- You may be asked to bring in the challenge food on the day, depending on what food allergy is being assessed.
- The person being challenged must be well on the day of the challenge, with no fever. If asthma is present, it must be stable with no recent wheezing.
- If the person being challenged has a prescribed adrenaline (epinephrine) autoinjector, this should be brought to the food allergen challenge. If a severe allergic reaction occurs, it may be an opportunity for the person (if old enough and well enough) or parent to administer the adrenaline autoinjector in a controlled setting. Staff will always have a supply of adrenaline available, even if you have your adrenaline autoinjector with you.
- Be prepared to stay at the challenge facility for at least half a day. This may be longer for some people.
- If there is no allergic reaction resulting from your challenge, be prepared to include the food on a regular basis in your diet. This is what you will be asked to do, because evidence suggests that this will help to maintain your tolerance of that food.
If your child is having a supervised food allergen challenge:
- Talk to them beforehand and ensure they are aware that if they have an allergic reaction this will be managed.
- Bring things to occupy them, as the food allergen challenge can take some time.
- You may be asked to bring in a soft or liquid food which your child is not allergic to, and likes to eat, to help with the challenge process. It can be used to mix with the challenge food.
- If more than one child in a family is being challenged on the same day it is recommended that each child has a parent or other carer with them.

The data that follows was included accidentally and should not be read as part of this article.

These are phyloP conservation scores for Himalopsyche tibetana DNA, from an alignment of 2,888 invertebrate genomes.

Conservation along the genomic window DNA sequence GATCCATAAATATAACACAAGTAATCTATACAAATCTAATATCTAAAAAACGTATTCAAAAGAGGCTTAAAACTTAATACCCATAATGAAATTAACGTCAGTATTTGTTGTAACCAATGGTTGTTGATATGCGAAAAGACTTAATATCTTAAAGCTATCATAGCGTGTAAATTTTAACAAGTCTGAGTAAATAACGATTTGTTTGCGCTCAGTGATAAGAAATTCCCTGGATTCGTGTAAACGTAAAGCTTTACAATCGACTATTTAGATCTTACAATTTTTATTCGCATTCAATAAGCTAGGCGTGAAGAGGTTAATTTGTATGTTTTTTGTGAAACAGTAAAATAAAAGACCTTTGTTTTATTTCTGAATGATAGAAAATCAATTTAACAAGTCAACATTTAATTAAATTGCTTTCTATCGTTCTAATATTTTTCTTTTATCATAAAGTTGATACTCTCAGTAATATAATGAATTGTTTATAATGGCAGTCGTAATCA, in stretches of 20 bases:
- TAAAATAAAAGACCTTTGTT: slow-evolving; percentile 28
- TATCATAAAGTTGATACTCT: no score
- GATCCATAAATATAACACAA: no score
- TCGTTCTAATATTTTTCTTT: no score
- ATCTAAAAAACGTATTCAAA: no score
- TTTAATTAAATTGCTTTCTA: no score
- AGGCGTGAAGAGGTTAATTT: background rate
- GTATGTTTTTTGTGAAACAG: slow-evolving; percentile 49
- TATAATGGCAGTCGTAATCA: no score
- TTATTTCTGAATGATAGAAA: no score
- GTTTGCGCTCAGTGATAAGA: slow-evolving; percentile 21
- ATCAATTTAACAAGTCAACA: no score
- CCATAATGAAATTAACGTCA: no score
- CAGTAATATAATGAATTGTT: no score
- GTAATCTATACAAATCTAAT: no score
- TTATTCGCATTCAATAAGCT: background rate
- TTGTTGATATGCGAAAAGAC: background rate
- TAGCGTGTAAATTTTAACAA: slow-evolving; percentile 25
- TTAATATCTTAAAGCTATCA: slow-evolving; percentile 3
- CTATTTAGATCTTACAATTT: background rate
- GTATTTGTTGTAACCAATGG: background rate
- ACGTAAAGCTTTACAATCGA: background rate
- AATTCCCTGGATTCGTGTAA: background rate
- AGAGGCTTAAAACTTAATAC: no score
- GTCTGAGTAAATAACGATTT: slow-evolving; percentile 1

- If there is no allergic reaction resulting from their challenge, be prepared to include the food on a regular basis in their diet. This is what you will be asked to do, because evidence suggests that this will help to maintain their tolerance of that food.
Q 8: How are allergic reactions resulting from supervised food allergen challenges treated ?
Food allergen challenges are performed in a controlled medical environment with medical and nursing staff experienced in treating anaphylaxis. Therefore, the way an allergic reaction is treated in a hospital may vary slightly from the instructions on the ASCIA Action Plan for Anaphylaxis. This is because hospital staff have ready access to blood pressure and oxygen checks, oxygen masks and other equipment.
Although treatment of anaphylaxis in a hospital may be different, it is important that you closely follow instructions on the ASCIA Action Plan for Anaphylaxis when you are not in a hospital setting.
The following information is available free of charge from the ASCIA website:
- General information about food allergy and dietary avoidance for food allergens (diet sheets) www.allergy.org.au/patients/food-allergy
- ASCIA anaphylaxis e-training for first aid (community) www.allergy.org.au/patients/anaphylaxis-e-training-first-aid-community
© ASCIA 2017
ASCIA is the peak professional body for clinical immunology/allergy specialists in Australia and New Zealand
Postal address: PO Box 450 Balgowlah NSW 2093 Australia
Information contained in this document is not intended to replace medical advice and any questions regarding a medical diagnosis or treatment should be directed to a medical practitioner. Protocols have been developed by ASCIA to standardise the way food allergen challenges are conducted by clinical immunology/allergy specialists in Australia and New Zealand. ASCIA takes no responsibility for any adverse outcomes that may occur using these protocols. This document and the ASCIA food allergen challenge protocols are peer reviewed, based on expert opinion and published literature, and not funded by, nor influenced by any commercial organisations.
Content updated 2017